Ron Kujawski: Don't get your hopes up - there's still chores left

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To many people, October represents the closure of the gardening season. After all, much of the fruit and vegetable harvest has been completed, flowers are fading, trees and shrubs are dropping their leaves — well, except for evergreen types — and it is likely that many gardens experienced a bit of frost a few days ago. As such, many folks are asking, "What's there to do?"

I'm sorry to ruin any thoughts you've had of sitting back and resting on your laurels, or whatever plant you prefer to sit down on, but October may be the busiest month of the gardening year. So, get up and get on with these tasks:

- Start fall cleanup in flower beds and borders, and in vegetable gardens. Pull up spent annuals and cut down the brown or yellow foliage and flower stems of herbaceous perennials. Do not remove any foliage from perennials that are still green since the plants are continuing to produce and store carbohydrates to support next year's growth. Also, remove or shred remnants of vegetable plants that are no longer productive. Shredded plants may be tilled in, but if they experienced disease or pest infestation during the growing season, it's best to remove them. These plants may be tossed onto a compost pile, but the compost temperatures need to reach at least 140 F. Otherwise, bury diseased plants in a non-garden area or in your neighbor's garden. On second thought, the latter option may not be a wise idea.

- Mow down summer cover crops, such as buckwheat and mustard. Using a string trimmer, I cut down the tall plants in stages rather than severing them right at the base. In this way, the stems are cut into smaller pieces, which dry quickly and are easy to till into the soil. I'll be planting my garlic later this month where the mustard grew, since mustard is a bio-fumigant, meaning that it releases a chemical that acts to suppress soil-borne pests and diseases.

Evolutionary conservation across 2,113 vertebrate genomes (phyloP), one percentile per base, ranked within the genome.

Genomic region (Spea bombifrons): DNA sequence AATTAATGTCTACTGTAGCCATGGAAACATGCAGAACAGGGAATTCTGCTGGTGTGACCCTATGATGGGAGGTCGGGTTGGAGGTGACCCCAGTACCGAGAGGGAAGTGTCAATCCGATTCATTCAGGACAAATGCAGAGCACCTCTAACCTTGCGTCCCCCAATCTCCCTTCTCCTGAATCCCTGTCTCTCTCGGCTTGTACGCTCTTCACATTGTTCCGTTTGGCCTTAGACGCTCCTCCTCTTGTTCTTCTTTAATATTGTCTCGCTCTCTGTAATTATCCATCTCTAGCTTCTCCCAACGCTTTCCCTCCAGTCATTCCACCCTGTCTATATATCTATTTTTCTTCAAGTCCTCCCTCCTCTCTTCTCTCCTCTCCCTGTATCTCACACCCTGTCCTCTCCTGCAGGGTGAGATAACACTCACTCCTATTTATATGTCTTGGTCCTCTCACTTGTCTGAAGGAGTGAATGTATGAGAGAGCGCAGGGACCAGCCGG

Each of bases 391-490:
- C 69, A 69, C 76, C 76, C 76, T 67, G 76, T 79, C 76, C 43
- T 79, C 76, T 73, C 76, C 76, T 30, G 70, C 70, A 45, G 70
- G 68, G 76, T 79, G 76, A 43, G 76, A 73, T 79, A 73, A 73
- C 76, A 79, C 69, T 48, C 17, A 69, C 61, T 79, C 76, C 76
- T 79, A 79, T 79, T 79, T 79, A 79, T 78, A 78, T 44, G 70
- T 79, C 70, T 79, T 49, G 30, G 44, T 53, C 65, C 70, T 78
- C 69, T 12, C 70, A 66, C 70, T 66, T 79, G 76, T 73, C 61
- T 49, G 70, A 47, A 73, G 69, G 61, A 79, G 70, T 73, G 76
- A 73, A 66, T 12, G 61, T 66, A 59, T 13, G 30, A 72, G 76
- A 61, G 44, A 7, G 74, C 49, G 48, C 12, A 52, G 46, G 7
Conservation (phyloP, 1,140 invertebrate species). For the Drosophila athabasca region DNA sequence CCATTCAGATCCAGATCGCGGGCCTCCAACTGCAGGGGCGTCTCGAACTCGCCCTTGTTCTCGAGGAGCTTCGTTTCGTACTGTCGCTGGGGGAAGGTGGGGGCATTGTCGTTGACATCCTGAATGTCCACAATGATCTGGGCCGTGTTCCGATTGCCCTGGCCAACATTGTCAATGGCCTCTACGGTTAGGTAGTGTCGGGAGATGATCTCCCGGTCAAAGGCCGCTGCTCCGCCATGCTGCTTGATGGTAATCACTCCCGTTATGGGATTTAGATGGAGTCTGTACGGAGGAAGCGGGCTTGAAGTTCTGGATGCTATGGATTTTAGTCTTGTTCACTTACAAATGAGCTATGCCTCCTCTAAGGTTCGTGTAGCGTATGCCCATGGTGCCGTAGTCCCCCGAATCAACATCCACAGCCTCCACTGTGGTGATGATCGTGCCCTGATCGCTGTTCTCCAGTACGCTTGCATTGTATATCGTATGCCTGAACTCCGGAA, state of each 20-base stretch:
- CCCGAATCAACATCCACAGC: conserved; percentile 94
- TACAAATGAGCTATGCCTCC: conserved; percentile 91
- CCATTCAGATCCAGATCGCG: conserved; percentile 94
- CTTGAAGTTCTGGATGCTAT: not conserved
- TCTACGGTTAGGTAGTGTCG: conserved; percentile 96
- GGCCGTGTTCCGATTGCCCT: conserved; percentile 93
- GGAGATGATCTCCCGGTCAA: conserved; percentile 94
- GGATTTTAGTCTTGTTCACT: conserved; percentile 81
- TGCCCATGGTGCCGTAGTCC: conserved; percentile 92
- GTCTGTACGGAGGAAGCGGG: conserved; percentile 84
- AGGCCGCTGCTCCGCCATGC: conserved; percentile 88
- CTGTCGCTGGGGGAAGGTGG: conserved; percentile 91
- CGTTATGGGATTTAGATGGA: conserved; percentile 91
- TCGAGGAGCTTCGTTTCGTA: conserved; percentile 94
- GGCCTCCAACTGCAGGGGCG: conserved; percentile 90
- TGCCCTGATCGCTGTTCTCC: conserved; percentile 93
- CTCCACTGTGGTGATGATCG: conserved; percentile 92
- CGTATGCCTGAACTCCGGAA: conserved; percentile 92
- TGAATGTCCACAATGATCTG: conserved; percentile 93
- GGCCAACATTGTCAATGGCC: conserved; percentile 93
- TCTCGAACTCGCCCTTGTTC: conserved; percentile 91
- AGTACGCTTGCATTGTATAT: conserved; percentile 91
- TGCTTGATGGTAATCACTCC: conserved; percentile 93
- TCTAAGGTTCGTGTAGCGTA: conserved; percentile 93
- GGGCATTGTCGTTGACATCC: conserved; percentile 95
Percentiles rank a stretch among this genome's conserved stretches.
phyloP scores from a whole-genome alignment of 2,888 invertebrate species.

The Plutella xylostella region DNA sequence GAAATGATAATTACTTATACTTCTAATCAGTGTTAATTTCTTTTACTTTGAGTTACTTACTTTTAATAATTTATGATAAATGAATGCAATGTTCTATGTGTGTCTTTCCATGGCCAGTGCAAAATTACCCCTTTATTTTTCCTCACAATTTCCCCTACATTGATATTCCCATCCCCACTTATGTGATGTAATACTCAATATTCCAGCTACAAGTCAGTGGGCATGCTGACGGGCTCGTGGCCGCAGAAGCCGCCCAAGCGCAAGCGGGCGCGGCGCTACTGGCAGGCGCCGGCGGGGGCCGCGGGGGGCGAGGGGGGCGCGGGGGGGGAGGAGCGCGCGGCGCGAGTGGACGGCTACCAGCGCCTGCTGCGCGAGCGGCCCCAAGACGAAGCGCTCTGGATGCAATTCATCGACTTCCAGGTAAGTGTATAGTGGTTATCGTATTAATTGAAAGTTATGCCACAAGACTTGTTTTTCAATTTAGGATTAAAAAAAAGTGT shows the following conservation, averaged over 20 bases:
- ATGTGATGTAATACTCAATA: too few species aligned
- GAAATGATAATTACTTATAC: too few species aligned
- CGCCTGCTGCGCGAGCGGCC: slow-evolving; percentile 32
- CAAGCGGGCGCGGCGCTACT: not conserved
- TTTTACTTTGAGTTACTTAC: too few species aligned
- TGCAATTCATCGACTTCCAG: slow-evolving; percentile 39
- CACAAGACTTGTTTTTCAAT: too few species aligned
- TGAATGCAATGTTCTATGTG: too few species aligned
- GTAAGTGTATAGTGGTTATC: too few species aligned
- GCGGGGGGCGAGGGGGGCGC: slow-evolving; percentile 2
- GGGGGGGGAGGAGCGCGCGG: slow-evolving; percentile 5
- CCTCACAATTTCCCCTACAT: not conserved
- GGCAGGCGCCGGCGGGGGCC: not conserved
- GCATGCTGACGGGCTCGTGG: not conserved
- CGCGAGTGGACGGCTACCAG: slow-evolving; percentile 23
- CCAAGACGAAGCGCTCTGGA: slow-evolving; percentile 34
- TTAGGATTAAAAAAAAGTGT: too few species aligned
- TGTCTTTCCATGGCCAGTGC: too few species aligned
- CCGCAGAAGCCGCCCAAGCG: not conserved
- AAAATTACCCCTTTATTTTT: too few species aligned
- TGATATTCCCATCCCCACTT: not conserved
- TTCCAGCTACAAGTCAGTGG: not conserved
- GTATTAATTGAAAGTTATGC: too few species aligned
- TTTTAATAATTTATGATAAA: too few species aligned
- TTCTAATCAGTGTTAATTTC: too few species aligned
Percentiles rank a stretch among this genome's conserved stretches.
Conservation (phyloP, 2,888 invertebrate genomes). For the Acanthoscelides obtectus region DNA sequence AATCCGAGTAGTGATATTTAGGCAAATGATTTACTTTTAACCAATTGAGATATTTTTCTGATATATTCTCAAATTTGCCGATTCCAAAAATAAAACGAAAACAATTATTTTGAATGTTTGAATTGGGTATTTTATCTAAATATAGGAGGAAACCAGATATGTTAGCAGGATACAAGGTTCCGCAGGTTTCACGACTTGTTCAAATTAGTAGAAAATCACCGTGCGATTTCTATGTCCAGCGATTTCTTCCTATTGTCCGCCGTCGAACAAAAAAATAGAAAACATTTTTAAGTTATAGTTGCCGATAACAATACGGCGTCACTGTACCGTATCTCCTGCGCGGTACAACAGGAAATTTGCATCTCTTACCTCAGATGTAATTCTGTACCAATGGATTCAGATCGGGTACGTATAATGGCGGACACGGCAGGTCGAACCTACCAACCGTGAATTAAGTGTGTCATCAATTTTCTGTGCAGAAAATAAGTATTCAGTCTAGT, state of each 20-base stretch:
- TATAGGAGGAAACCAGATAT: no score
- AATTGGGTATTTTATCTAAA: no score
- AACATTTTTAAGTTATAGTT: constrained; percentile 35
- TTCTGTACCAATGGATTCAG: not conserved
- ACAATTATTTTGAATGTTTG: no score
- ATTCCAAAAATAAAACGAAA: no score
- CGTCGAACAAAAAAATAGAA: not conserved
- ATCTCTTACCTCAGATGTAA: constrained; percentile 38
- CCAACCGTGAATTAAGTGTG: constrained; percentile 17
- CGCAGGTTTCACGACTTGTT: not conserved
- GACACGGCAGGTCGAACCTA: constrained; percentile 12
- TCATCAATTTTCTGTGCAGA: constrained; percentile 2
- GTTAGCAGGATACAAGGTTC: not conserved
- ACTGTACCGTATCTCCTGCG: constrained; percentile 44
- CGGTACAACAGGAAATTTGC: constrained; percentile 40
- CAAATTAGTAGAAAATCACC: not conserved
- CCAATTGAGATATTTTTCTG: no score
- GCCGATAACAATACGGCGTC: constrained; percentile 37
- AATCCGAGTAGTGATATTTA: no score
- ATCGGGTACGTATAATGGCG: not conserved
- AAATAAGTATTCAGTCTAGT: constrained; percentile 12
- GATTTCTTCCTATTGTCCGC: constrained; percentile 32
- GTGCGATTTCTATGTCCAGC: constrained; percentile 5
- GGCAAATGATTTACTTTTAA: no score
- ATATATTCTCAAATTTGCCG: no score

- Sow seeds of winter rye or winter wheat in areas of the garden that are now vacant. These cover crops survive the winter and begin growth anew in spring. Mow down and till these cover crops into the soil early next spring, about two weeks before planting or transplanting any vegetable crops.

- Sow seeds of kale, spinach, leaf lettuce and radish if the crops can be covered with row covers or can be grown in cold frames. If given protection from hard freezes, these hardy crops will yield harvests well into winter.

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- Collect and save flower seeds for planting next spring. Make sure the flower heads are fully ripened. Cut off the heads and place them in a paper bag to dry. When fully dry, the seeds will easily separate from the mature flower head. I store collected seed in 35mm film canisters, which are then kept in the refrigerator or cool corner of the basement. Don't forget to label each canister. I also store vegetable seed, mostly seed from hot peppers, in this manner.

- Make notes on this year's vegetable garden while the memories are still fresh. Make note of what was over-planted; what you might want to more of next year, what varieties performed well, or not so well, what pests and diseases were common.

- Dig up tender summer flowering bulbs, such as tuberous begonias, dahlias, canna and gladiolus. Afterward, air-dry the bulbs in a well-ventilated area free of frost. After a week or two, the bulbs should be gently cleaned of soil and stored in the basement in buckets of sand, peat moss or sawdust.

- Harvest apples early in the morning or, after harvest, let them cool outdoors overnight, a frost-free night, before storing in the coolest corner of the basement. Do not store apples and vegetables together, since fruits absorb odors from potatoes and other vegetables. I don't know of many people with a taste for onion-flavored apples.

- With the exception of American hornbeam, larch, magnolia, hemlock, sweetgum, tuliptree, willow, rhododendrons and narrow-leafed evergreens, continue planting trees, shrubs and herbaceous perennials until mid-month. Warm, moist soil and cool air temperatures favor the establishment of these plants. Place mulch, e.g. wood chips, over the soil around, but several inches away from the stems of woody plants.

OK, now that I've taken all of the fun out of your life for this week, do take a moment to stroll through your ornamental gardens to see what remains in blooms. Sedum "Autumn Joy," asters, mums and Japanese anemones are a few that are currently flowering.Want to see more? Then take in the annual Harvest Festival at the Berkshire Botanical Garden next weekend.


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